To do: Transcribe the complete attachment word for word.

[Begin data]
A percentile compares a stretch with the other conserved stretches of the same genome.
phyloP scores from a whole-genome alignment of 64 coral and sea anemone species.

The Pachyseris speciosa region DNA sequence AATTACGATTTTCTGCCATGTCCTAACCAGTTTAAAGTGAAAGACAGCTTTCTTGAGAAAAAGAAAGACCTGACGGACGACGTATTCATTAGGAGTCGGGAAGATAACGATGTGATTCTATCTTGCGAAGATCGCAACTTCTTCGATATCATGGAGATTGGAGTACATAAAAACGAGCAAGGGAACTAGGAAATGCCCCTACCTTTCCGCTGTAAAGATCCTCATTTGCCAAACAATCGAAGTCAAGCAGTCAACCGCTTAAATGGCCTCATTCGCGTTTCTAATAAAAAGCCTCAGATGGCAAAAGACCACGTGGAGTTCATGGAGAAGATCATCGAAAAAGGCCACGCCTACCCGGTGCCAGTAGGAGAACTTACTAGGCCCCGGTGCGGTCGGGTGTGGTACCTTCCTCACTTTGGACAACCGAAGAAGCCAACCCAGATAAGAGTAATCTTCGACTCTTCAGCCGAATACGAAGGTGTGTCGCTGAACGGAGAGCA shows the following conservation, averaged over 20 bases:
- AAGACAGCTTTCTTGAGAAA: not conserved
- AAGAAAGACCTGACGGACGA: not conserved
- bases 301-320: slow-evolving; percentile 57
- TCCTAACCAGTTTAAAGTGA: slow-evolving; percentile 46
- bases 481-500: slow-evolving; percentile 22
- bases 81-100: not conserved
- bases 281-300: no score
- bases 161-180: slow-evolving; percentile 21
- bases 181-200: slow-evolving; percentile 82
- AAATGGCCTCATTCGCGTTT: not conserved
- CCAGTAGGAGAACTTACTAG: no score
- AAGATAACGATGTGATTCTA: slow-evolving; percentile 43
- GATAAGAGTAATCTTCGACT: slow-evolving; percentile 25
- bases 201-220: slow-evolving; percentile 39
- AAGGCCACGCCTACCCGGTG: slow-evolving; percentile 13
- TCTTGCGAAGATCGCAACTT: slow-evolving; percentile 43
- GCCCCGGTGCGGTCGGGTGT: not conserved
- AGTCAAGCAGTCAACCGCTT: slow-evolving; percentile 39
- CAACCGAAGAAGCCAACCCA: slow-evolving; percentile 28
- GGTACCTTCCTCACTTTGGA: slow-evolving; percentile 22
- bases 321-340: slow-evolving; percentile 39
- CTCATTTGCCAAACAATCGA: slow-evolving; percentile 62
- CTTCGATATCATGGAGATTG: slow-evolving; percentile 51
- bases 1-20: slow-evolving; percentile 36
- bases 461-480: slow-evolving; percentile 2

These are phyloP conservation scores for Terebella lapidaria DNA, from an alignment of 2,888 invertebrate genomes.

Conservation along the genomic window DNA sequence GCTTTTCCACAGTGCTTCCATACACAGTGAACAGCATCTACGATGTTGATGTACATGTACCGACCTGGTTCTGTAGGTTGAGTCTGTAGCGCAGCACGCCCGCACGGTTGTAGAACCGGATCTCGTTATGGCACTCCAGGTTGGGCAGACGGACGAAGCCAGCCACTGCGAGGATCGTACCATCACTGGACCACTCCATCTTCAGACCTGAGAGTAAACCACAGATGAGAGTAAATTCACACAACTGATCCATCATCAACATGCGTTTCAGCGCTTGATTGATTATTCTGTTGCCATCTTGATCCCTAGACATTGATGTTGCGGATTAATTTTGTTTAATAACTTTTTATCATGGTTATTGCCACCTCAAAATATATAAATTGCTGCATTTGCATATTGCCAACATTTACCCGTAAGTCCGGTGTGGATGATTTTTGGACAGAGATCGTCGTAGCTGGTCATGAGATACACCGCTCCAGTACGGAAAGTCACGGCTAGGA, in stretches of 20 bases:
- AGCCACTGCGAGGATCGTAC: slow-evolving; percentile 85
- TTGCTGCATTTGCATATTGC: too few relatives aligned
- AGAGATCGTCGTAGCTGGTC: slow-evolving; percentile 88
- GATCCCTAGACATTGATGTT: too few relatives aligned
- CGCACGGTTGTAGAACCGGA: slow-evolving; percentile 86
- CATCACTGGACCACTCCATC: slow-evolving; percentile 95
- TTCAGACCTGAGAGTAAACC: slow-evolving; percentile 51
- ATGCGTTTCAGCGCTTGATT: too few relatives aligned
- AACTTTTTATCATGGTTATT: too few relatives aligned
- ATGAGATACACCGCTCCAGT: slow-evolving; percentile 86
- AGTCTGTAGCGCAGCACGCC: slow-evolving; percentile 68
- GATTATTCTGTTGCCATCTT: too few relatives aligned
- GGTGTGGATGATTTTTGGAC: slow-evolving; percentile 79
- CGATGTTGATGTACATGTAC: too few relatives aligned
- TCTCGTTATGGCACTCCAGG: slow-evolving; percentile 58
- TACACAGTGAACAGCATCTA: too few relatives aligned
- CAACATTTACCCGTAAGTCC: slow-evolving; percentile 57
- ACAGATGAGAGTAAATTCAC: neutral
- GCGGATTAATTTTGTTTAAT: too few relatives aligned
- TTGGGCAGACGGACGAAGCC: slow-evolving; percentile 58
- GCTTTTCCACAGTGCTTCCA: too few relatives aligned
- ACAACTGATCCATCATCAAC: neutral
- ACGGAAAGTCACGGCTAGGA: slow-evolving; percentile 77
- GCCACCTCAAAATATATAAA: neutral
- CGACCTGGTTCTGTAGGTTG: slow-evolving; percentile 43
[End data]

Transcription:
A percentile compares a stretch with the other conserved stretches of the same genome.
phyloP scores from a whole-genome alignment of 64 coral and sea anemone species.

The Pachyseris speciosa region DNA sequence AATTACGATTTTCTGCCATGTCCTAACCAGTTTAAAGTGAAAGACAGCTTTCTTGAGAAAAAGAAAGACCTGACGGACGACGTATTCATTAGGAGTCGGGAAGATAACGATGTGATTCTATCTTGCGAAGATCGCAACTTCTTCGATATCATGGAGATTGGAGTACATAAAAACGAGCAAGGGAACTAGGAAATGCCCCTACCTTTCCGCTGTAAAGATCCTCATTTGCCAAACAATCGAAGTCAAGCAGTCAACCGCTTAAATGGCCTCATTCGCGTTTCTAATAAAAAGCCTCAGATGGCAAAAGACCACGTGGAGTTCATGGAGAAGATCATCGAAAAAGGCCACGCCTACCCGGTGCCAGTAGGAGAACTTACTAGGCCCCGGTGCGGTCGGGTGTGGTACCTTCCTCACTTTGGACAACCGAAGAAGCCAACCCAGATAAGAGTAATCTTCGACTCTTCAGCCGAATACGAAGGTGTGTCGCTGAACGGAGAGCA shows the following conservation, averaged over 20 bases:
- AAGACAGCTTTCTTGAGAAA: not conserved
- AAGAAAGACCTGACGGACGA: not conserved
- bases 301-320: slow-evolving; percentile 57
- TCCTAACCAGTTTAAAGTGA: slow-evolving; percentile 46
- bases 481-500: slow-evolving; percentile 22
- bases 81-100: not conserved
- bases 281-300: no score
- bases 161-180: slow-evolving; percentile 21
- bases 181-200: slow-evolving; percentile 82
- AAATGGCCTCATTCGCGTTT: not conserved
- CCAGTAGGAGAACTTACTAG: no score
- AAGATAACGATGTGATTCTA: slow-evolving; percentile 43
- GATAAGAGTAATCTTCGACT: slow-evolving; percentile 25
- bases 201-220: slow-evolving; percentile 39
- AAGGCCACGCCTACCCGGTG: slow-evolving; percentile 13
- TCTTGCGAAGATCGCAACTT: slow-evolving; percentile 43
- GCCCCGGTGCGGTCGGGTGT: not conserved
- AGTCAAGCAGTCAACCGCTT: slow-evolving; percentile 39
- CAACCGAAGAAGCCAACCCA: slow-evolving; percentile 28
- GGTACCTTCCTCACTTTGGA: slow-evolving; percentile 22
- bases 321-340: slow-evolving; percentile 39
- CTCATTTGCCAAACAATCGA: slow-evolving; percentile 62
- CTTCGATATCATGGAGATTG: slow-evolving; percentile 51
- bases 1-20: slow-evolving; percentile 36
- bases 461-480: slow-evolving; percentile 2

These are phyloP conservation scores for Terebella lapidaria DNA, from an alignment of 2,888 invertebrate genomes.

Conservation along the genomic window DNA sequence GCTTTTCCACAGTGCTTCCATACACAGTGAACAGCATCTACGATGTTGATGTACATGTACCGACCTGGTTCTGTAGGTTGAGTCTGTAGCGCAGCACGCCCGCACGGTTGTAGAACCGGATCTCGTTATGGCACTCCAGGTTGGGCAGACGGACGAAGCCAGCCACTGCGAGGATCGTACCATCACTGGACCACTCCATCTTCAGACCTGAGAGTAAACCACAGATGAGAGTAAATTCACACAACTGATCCATCATCAACATGCGTTTCAGCGCTTGATTGATTATTCTGTTGCCATCTTGATCCCTAGACATTGATGTTGCGGATTAATTTTGTTTAATAACTTTTTATCATGGTTATTGCCACCTCAAAATATATAAATTGCTGCATTTGCATATTGCCAACATTTACCCGTAAGTCCGGTGTGGATGATTTTTGGACAGAGATCGTCGTAGCTGGTCATGAGATACACCGCTCCAGTACGGAAAGTCACGGCTAGGA, in stretches of 20 bases:
- AGCCACTGCGAGGATCGTAC: slow-evolving; percentile 85
- TTGCTGCATTTGCATATTGC: too few relatives aligned
- AGAGATCGTCGTAGCTGGTC: slow-evolving; percentile 88
- GATCCCTAGACATTGATGTT: too few relatives aligned
- CGCACGGTTGTAGAACCGGA: slow-evolving; percentile 86
- CATCACTGGACCACTCCATC: slow-evolving; percentile 95
- TTCAGACCTGAGAGTAAACC: slow-evolving; percentile 51
- ATGCGTTTCAGCGCTTGATT: too few relatives aligned
- AACTTTTTATCATGGTTATT: too few relatives aligned
- ATGAGATACACCGCTCCAGT: slow-evolving; percentile 86
- AGTCTGTAGCGCAGCACGCC: slow-evolving; percentile 68
- GATTATTCTGTTGCCATCTT: too few relatives aligned
- GGTGTGGATGATTTTTGGAC: slow-evolving; percentile 79
- CGATGTTGATGTACATGTAC: too few relatives aligned
- TCTCGTTATGGCACTCCAGG: slow-evolving; percentile 58
- TACACAGTGAACAGCATCTA: too few relatives aligned
- CAACATTTACCCGTAAGTCC: slow-evolving; percentile 57
- ACAGATGAGAGTAAATTCAC: neutral
- GCGGATTAATTTTGTTTAAT: too few relatives aligned
- TTGGGCAGACGGACGAAGCC: slow-evolving; percentile 58
- GCTTTTCCACAGTGCTTCCA: too few relatives aligned
- ACAACTGATCCATCATCAAC: neutral
- ACGGAAAGTCACGGCTAGGA: slow-evolving; percentile 77
- GCCACCTCAAAATATATAAA: neutral
- CGACCTGGTTCTGTAGGTTG: slow-evolving; percentile 43